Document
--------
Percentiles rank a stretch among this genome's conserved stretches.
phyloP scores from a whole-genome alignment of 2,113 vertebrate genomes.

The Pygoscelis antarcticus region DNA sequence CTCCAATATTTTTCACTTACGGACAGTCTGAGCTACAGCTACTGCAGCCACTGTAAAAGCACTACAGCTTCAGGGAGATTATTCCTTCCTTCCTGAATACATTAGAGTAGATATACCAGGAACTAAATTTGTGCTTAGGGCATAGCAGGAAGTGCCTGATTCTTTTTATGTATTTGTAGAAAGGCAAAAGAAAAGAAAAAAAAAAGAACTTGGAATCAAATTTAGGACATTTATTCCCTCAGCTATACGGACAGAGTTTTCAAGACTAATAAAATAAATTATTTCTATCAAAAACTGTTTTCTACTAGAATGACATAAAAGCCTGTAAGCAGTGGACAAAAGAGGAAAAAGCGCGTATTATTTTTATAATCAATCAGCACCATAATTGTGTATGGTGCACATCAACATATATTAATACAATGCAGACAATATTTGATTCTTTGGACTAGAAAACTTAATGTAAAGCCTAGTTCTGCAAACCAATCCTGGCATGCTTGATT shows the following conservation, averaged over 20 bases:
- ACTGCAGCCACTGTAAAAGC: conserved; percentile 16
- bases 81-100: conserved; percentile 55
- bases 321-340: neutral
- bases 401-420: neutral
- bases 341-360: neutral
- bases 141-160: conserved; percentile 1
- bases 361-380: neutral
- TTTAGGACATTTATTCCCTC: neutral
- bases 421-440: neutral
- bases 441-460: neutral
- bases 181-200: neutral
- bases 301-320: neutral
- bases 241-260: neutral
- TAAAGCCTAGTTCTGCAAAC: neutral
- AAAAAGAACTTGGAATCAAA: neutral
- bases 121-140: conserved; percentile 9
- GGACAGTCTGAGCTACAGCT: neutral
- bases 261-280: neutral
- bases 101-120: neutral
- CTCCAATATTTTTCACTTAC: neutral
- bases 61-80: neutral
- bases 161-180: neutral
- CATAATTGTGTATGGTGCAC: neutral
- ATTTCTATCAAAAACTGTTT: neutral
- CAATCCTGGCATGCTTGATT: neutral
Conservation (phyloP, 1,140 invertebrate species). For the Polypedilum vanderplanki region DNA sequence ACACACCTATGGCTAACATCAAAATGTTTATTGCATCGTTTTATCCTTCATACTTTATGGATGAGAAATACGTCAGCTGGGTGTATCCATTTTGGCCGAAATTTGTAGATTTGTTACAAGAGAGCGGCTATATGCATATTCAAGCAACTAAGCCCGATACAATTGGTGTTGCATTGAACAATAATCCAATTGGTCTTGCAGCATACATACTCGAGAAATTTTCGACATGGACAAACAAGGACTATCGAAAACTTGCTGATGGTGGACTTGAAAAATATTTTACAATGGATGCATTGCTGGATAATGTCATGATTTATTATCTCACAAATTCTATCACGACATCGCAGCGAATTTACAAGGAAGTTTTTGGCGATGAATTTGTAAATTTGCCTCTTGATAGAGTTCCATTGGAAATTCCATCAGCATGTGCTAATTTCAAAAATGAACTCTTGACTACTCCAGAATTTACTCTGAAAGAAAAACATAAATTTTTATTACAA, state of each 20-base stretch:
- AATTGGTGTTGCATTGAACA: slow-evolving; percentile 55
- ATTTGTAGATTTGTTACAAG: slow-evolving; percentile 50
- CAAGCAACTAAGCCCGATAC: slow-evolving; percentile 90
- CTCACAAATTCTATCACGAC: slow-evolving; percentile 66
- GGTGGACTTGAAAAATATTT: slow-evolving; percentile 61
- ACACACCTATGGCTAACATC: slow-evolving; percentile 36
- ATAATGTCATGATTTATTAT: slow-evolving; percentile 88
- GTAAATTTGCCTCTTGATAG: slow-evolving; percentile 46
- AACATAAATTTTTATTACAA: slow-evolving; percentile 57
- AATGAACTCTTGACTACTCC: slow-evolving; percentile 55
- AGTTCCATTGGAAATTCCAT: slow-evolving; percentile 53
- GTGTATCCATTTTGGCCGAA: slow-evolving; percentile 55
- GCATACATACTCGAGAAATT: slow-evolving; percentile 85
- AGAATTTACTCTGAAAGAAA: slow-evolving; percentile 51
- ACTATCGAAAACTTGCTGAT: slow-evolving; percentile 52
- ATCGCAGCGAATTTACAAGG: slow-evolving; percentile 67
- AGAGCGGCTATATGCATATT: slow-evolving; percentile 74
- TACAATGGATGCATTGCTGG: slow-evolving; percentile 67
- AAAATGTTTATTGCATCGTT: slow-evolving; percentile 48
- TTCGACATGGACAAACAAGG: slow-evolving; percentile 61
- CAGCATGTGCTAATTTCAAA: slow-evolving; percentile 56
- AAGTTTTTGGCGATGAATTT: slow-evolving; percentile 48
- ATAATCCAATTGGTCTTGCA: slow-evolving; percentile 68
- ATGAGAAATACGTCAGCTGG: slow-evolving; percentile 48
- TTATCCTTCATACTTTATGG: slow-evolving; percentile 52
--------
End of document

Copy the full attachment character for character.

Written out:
Percentiles rank a stretch among this genome's conserved stretches.
phyloP scores from a whole-genome alignment of 2,113 vertebrate genomes.

The Pygoscelis antarcticus region DNA sequence CTCCAATATTTTTCACTTACGGACAGTCTGAGCTACAGCTACTGCAGCCACTGTAAAAGCACTACAGCTTCAGGGAGATTATTCCTTCCTTCCTGAATACATTAGAGTAGATATACCAGGAACTAAATTTGTGCTTAGGGCATAGCAGGAAGTGCCTGATTCTTTTTATGTATTTGTAGAAAGGCAAAAGAAAAGAAAAAAAAAAGAACTTGGAATCAAATTTAGGACATTTATTCCCTCAGCTATACGGACAGAGTTTTCAAGACTAATAAAATAAATTATTTCTATCAAAAACTGTTTTCTACTAGAATGACATAAAAGCCTGTAAGCAGTGGACAAAAGAGGAAAAAGCGCGTATTATTTTTATAATCAATCAGCACCATAATTGTGTATGGTGCACATCAACATATATTAATACAATGCAGACAATATTTGATTCTTTGGACTAGAAAACTTAATGTAAAGCCTAGTTCTGCAAACCAATCCTGGCATGCTTGATT shows the following conservation, averaged over 20 bases:
- ACTGCAGCCACTGTAAAAGC: conserved; percentile 16
- bases 81-100: conserved; percentile 55
- bases 321-340: neutral
- bases 401-420: neutral
- bases 341-360: neutral
- bases 141-160: conserved; percentile 1
- bases 361-380: neutral
- TTTAGGACATTTATTCCCTC: neutral
- bases 421-440: neutral
- bases 441-460: neutral
- bases 181-200: neutral
- bases 301-320: neutral
- bases 241-260: neutral
- TAAAGCCTAGTTCTGCAAAC: neutral
- AAAAAGAACTTGGAATCAAA: neutral
- bases 121-140: conserved; percentile 9
- GGACAGTCTGAGCTACAGCT: neutral
- bases 261-280: neutral
- bases 101-120: neutral
- CTCCAATATTTTTCACTTAC: neutral
- bases 61-80: neutral
- bases 161-180: neutral
- CATAATTGTGTATGGTGCAC: neutral
- ATTTCTATCAAAAACTGTTT: neutral
- CAATCCTGGCATGCTTGATT: neutral
Conservation (phyloP, 1,140 invertebrate species). For the Polypedilum vanderplanki region DNA sequence ACACACCTATGGCTAACATCAAAATGTTTATTGCATCGTTTTATCCTTCATACTTTATGGATGAGAAATACGTCAGCTGGGTGTATCCATTTTGGCCGAAATTTGTAGATTTGTTACAAGAGAGCGGCTATATGCATATTCAAGCAACTAAGCCCGATACAATTGGTGTTGCATTGAACAATAATCCAATTGGTCTTGCAGCATACATACTCGAGAAATTTTCGACATGGACAAACAAGGACTATCGAAAACTTGCTGATGGTGGACTTGAAAAATATTTTACAATGGATGCATTGCTGGATAATGTCATGATTTATTATCTCACAAATTCTATCACGACATCGCAGCGAATTTACAAGGAAGTTTTTGGCGATGAATTTGTAAATTTGCCTCTTGATAGAGTTCCATTGGAAATTCCATCAGCATGTGCTAATTTCAAAAATGAACTCTTGACTACTCCAGAATTTACTCTGAAAGAAAAACATAAATTTTTATTACAA, state of each 20-base stretch:
- AATTGGTGTTGCATTGAACA: slow-evolving; percentile 55
- ATTTGTAGATTTGTTACAAG: slow-evolving; percentile 50
- CAAGCAACTAAGCCCGATAC: slow-evolving; percentile 90
- CTCACAAATTCTATCACGAC: slow-evolving; percentile 66
- GGTGGACTTGAAAAATATTT: slow-evolving; percentile 61
- ACACACCTATGGCTAACATC: slow-evolving; percentile 36
- ATAATGTCATGATTTATTAT: slow-evolving; percentile 88
- GTAAATTTGCCTCTTGATAG: slow-evolving; percentile 46
- AACATAAATTTTTATTACAA: slow-evolving; percentile 57
- AATGAACTCTTGACTACTCC: slow-evolving; percentile 55
- AGTTCCATTGGAAATTCCAT: slow-evolving; percentile 53
- GTGTATCCATTTTGGCCGAA: slow-evolving; percentile 55
- GCATACATACTCGAGAAATT: slow-evolving; percentile 85
- AGAATTTACTCTGAAAGAAA: slow-evolving; percentile 51
- ACTATCGAAAACTTGCTGAT: slow-evolving; percentile 52
- ATCGCAGCGAATTTACAAGG: slow-evolving; percentile 67
- AGAGCGGCTATATGCATATT: slow-evolving; percentile 74
- TACAATGGATGCATTGCTGG: slow-evolving; percentile 67
- AAAATGTTTATTGCATCGTT: slow-evolving; percentile 48
- TTCGACATGGACAAACAAGG: slow-evolving; percentile 61
- CAGCATGTGCTAATTTCAAA: slow-evolving; percentile 56
- AAGTTTTTGGCGATGAATTT: slow-evolving; percentile 48
- ATAATCCAATTGGTCTTGCA: slow-evolving; percentile 68
- ATGAGAAATACGTCAGCTGG: slow-evolving; percentile 48
- TTATCCTTCATACTTTATGG: slow-evolving; percentile 52